Gradual loss of Peripheral (side) Vision. This is known as “tunnel vision.” You may find you bump into things as you move around. This is because you are not able to see objects below and around you.
Loss of Central Vision. Some people also have problems with Central Vision. This can make it hard to do detailed tasks such as reading or threading a needle.
Problems with color vision. Some people may also have trouble seeing different colors.
Retinitis Pigmentosa: Diagnostic procedures
Full-Field Electroretinogram (ERG): ERG measures the electrical potential generated by rods and cones after a light stimulus and is essential in the diagnosis of Retinitis Pigmentosa. The most important parameters being measured include a- and b-wave amplitudes and implicit times. In the early stages of the disease, there is a reduction in a- and b-wave amplitudes but implicit time can be prolonged or remain normal. Patients with advanced stages have non-detectable ERG.
Dark Adaptometry (DA): Visual threshold is the minimum intensity of light that will stimulate the rods or cones to elicit a subjective response. Dark adaptometry measures the absolute threshold of rods at given time intervals as the retina adapts to the dark. In RP, there is an increased absolute rod threshold and dark adaptation is usually prolonged. This test may be useful in detecting early cases.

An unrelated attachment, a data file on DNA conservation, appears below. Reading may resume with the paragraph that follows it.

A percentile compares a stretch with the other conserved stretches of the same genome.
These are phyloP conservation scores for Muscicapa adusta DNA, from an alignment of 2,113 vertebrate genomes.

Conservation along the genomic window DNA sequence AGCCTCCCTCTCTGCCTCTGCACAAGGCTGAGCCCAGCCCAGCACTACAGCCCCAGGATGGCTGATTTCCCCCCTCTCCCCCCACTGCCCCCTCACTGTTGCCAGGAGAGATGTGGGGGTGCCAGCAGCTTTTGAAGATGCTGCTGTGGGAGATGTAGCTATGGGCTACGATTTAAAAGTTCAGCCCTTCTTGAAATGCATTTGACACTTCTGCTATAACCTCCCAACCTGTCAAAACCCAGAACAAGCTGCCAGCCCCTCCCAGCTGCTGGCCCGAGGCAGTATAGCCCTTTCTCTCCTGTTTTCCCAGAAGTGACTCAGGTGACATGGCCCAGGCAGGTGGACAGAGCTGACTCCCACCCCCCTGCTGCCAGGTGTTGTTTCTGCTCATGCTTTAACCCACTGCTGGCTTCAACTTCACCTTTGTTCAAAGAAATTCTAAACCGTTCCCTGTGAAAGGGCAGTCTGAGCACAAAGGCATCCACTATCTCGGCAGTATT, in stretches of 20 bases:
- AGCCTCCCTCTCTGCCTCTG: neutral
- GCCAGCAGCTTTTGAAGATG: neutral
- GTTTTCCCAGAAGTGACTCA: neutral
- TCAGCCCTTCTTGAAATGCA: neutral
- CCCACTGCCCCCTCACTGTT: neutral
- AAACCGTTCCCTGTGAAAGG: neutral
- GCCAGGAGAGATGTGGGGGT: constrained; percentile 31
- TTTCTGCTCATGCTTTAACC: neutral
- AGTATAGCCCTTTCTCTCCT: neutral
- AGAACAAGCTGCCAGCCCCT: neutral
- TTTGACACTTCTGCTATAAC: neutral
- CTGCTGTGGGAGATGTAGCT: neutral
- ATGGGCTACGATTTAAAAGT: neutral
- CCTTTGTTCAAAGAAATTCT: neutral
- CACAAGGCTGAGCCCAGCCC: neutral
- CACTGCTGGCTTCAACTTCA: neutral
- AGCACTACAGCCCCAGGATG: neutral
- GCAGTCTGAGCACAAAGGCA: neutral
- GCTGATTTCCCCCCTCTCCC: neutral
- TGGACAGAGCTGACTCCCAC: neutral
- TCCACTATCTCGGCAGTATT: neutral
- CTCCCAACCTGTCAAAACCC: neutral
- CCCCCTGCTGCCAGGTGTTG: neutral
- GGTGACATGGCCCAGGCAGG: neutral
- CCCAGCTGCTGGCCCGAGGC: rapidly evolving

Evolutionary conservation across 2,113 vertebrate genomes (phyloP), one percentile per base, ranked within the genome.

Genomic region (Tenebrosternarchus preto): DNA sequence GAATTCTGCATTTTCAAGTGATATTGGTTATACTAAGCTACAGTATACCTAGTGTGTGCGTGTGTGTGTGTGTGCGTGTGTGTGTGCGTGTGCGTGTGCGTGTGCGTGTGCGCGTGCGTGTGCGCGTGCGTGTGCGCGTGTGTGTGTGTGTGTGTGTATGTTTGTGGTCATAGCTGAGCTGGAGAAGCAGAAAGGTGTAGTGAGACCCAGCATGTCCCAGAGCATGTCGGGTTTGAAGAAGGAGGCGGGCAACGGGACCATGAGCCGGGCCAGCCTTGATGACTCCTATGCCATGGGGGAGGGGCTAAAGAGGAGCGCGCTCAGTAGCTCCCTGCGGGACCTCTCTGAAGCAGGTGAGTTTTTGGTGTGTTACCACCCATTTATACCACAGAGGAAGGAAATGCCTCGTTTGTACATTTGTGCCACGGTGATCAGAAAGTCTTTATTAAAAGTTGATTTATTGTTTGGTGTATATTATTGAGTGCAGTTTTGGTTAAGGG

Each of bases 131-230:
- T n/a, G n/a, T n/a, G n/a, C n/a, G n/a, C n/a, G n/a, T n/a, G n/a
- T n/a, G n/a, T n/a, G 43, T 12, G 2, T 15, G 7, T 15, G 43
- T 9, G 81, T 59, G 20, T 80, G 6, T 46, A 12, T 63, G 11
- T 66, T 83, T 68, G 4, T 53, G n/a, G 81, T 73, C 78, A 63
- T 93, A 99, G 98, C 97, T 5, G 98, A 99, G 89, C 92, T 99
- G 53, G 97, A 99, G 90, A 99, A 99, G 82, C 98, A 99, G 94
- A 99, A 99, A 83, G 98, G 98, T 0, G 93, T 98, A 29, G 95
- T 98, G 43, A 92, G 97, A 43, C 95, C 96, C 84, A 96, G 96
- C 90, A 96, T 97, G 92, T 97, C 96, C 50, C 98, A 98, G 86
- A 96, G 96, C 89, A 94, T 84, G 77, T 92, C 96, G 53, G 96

Visual Field: Kinetic perimetry with Goldmann perimeter characteristically shows a ring scotoma in the mid-periphery of the Visual Field. They usually start as a group of isolated scotomas around 20 degrees from fixation, and gradually coalesce to form a partial followed by a complete ring.
Optical Coherence Tomography (OCT): OCT is a quick, inexpensive, and widely available tool to detect cystic macular lesions, epiretinal membrane, and vitreomacular traction syndrome observed in some RP patients with decreased Central Vision.
Fluorescein Angiography (FA): FA may have a role in documenting the early deterioration of the disease.
Retinitis Pigmentosa: Common Ways of Treatment
Many treatments have been explored without proven benefit for the isolated forms of Retinitis Pigmentosa. These include various vitamins and minerals, vasodilators, tissue therapy with placental extract, cortisone, cervical sympathectomy, injections of a hydrolysate of yeast RNA, ultrasound, transfer factor, dimethyl sulfoxide, ozone, muscle transplants, and subretinal injections of fetal retinal cells. None of the above treatments were conducted in randomized, controlled clinical trials. It is important to note that anecdotal treatment with a subjective improvement of the visual function should be interpreted with caution due to fluctuation in visual acuity and visual fields in this disease. ERG is a better objective measure of remaining retinal function.